Track record and range of as­sets of­fer hope

Financial Mail - Investors Monthly - - Analysis - Joan Muller

It’s not clear what has been be­hind the re­cent sell-off of Hyprop In­vest­ments. The share price touched a two-and-a-half year low of R95 this month de­spite fairly solid re­sults. Hyprop is one of only a hand­ful of SA-fo­cused prop­erty stocks that man­aged to achieve in­fla­tion-beat­ing dis­tri­bu­tion growth this year.

It de­clared an 8.8% in­crease in div­i­dend pay­outs for the 12 months to June, well ahead of the 4%-6% achieved by most other SA-fo­cused prop­erty stocks in the year to date.

Hyprop’s SA port­fo­lio of R29bn in­cludes nine up­mar­ket shop­ping cen­tres in­clud­ing Canal Walk in Cape Town, Rose­bank Mall and Hyde Park Cor­ner in Jo­han­nes­burg, and Clear­wa­ter Mall on the West Rand. Its above-mar­ket div­i­dend growth per­for­mance was sup­ported by strong growth in its port­fo­lio of six shop­ping cen­tres in South­east Europe.

It seems in­vestors have been spooked by man­age­ment’s cau­tious per­for­mance out­look for the year to June 2019. Though Hyprop’s SA mall port­fo­lio is re­garded as highly de­fen­sive, as they all dom­i­nate their catch­ment ar­eas in prime ur­ban lo­ca­tions, the port­fo­lio hasn’t been im­mune.

The con­sumer-spend­ing slow­down has prompted re­tail­ers to re­con­sider store ex­pan­sions. Hyprop fore­casts div­i­dend growth to slow to between 5% and 7% next year, an out­look An­chor Stock­bro­kers in­vest­ment an­a­lyst Pranita Daya says is “worse than ex­pected”. But she also says man­age­ment typ­i­cally un­der­promises and overde­liv­ers so it is likely Hyprop will achieve div­i­dend growth at the top end of its fore­cast next year, de­pend­ing on how quickly the SA econ­omy re­cov­ers and whether re­tail spend takes a fur­ther knock.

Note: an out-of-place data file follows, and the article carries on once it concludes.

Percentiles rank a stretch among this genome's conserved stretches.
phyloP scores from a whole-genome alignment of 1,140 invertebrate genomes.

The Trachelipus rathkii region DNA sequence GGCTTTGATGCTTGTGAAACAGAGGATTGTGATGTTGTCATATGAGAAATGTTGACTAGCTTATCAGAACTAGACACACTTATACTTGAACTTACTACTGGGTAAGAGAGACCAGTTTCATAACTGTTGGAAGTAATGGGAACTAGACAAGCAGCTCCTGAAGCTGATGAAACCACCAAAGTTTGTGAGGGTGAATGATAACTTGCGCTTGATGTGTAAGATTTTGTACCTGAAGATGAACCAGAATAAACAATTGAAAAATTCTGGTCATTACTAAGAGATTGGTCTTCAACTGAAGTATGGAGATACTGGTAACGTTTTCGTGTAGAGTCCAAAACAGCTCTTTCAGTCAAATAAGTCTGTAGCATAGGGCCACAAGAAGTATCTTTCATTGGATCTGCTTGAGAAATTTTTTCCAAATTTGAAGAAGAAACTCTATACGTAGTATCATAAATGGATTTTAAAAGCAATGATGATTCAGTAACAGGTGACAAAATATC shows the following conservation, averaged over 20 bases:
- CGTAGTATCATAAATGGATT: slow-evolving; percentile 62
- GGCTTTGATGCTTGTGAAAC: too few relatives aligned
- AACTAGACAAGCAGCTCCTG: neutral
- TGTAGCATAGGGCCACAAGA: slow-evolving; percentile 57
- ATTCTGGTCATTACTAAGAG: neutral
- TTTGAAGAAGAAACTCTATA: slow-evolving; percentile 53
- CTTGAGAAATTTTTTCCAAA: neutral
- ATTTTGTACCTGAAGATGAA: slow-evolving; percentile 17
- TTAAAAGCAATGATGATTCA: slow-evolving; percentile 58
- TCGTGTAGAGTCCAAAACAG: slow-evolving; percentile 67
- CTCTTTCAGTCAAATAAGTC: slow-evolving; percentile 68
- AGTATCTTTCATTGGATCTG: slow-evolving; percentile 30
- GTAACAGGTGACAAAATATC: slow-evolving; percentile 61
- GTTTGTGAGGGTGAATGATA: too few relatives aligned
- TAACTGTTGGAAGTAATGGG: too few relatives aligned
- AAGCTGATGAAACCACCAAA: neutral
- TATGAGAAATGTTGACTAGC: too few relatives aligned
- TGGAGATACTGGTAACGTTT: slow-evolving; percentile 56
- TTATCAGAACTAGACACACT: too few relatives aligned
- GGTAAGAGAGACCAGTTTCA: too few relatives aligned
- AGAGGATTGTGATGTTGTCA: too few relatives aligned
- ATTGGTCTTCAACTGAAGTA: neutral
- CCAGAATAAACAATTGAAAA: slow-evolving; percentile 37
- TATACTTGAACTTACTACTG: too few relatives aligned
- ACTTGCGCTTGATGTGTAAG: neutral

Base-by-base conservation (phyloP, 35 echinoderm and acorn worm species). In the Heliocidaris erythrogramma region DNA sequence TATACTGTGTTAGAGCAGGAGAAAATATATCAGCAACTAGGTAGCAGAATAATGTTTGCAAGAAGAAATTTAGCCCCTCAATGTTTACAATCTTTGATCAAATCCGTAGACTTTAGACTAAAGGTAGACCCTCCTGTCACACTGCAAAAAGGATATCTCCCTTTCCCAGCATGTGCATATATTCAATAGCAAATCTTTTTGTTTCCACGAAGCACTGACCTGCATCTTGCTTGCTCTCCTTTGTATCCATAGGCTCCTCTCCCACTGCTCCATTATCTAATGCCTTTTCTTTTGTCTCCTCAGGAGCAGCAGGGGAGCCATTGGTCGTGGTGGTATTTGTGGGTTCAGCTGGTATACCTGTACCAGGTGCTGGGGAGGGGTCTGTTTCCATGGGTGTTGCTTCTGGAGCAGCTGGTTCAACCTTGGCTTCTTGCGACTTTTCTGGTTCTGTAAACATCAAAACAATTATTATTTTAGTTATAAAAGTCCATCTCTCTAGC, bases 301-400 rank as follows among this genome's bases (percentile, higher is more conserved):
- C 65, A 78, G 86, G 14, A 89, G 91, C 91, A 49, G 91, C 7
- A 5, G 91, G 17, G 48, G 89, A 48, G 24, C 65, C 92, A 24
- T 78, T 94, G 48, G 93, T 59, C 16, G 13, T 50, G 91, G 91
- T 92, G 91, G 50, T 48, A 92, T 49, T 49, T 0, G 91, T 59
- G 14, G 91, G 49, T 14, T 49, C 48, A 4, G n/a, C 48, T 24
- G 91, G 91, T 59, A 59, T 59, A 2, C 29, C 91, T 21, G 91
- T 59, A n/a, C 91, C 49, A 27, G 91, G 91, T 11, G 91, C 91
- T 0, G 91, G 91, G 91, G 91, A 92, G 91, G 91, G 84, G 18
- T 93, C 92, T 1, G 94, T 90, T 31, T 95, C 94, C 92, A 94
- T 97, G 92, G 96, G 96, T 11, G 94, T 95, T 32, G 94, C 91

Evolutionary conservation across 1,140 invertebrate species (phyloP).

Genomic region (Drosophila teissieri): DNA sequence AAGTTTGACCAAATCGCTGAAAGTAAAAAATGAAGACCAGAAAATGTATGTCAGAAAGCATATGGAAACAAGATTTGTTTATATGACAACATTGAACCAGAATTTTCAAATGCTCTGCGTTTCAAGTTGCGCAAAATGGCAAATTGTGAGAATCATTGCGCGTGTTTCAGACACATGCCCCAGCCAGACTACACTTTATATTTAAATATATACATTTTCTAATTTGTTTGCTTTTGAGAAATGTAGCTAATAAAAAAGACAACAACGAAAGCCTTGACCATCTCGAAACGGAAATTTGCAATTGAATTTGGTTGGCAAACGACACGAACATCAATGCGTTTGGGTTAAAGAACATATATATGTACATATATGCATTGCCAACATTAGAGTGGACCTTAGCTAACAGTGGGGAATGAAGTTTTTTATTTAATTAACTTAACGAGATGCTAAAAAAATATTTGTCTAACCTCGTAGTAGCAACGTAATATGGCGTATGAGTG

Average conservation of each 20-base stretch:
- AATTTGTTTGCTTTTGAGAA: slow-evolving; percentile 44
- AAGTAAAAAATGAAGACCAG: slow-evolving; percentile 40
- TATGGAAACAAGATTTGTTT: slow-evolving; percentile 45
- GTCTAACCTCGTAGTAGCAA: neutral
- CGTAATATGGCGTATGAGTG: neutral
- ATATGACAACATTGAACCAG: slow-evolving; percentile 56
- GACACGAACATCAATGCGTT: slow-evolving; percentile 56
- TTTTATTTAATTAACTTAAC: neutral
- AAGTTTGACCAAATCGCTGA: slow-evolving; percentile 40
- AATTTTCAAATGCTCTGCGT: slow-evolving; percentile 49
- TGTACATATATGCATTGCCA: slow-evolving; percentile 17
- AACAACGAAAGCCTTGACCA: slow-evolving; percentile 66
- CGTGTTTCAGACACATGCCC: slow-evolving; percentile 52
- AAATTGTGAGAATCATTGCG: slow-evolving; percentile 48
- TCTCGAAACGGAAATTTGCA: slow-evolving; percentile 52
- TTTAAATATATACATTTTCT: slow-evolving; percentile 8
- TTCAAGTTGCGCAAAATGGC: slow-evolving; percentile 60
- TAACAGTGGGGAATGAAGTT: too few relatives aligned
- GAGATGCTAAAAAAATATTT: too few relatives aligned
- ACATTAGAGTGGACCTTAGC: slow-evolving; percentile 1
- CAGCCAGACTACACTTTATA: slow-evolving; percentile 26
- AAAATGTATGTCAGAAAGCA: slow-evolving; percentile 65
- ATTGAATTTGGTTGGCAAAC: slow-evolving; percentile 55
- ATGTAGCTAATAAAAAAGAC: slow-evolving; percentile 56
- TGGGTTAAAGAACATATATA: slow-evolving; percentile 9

Trad­ing den­sity growth (turnover/m 2), used to gauge the strength of the re­tail en­vi­ron­ment, has slowed sig­nif­i­cantly in SA malls. Hyprop’s malls recorded av­er­age trad­ing den­sity growth of only 0.5% for the year to June, down from 5% two years ago.

CEO Pi­eter Prinsloo said at the com­pany’s re­sults pre­sen­ta­tion that most lo­cal shop­ping cen­tres have had a dif­fi­cult year, given an over­sup­ply of re­tail space cou­pled to con­sumers spend­ing less. “Sales growth is just not there,” he said. Shop­pers were be­com­ing more value-con­scious.

Hyprop, nev­er­the­less, has few empty stores in its malls with al­most the en­tire va­cancy left last year by the demise of Stuttaford­s al­ready re-let. The va­cancy has de­clined from 2.4% to 1.9% in the 12 months to June. How­ever, de­spite suf­fi­cient de­mand from re­tail­ers to fill empty space, Prinsloo said rental growth was un­der pres­sure as re­tail­ers be­come more re­sis­tant to rental hikes. Hyprop recorded an av­er­age 1.5% rental re­ver­sion on its mall port­fo­lio in the year to June, markedly down from the av­er­age 4% achieved on lease re­newals a year ear­lier.

The ques­tion is where growth will come from, given SA’s de­pressed eco­nomic out­look. Prinsloo said yield­en­hanc­ing growth op­por­tu­ni­ties in SA were be­com­ing scarce. Port­fo­lio growth will come from South­east Europe: “We can still buy qual­ity shop­ping cen­tres in South­east Europe at yields of 7%-8% with debt fund­ing rates at 3%-3.5%. Trad­ing den­sity growth is also far more ro­bust than in SA.”

This month Hyprop was trad­ing around R95 — 22% down from its Jan­uary peaks. It places the counter at a dis­count to NAV of more than 7%. That’s at­trac­tive given Hyprop’s as­sets and its track record.

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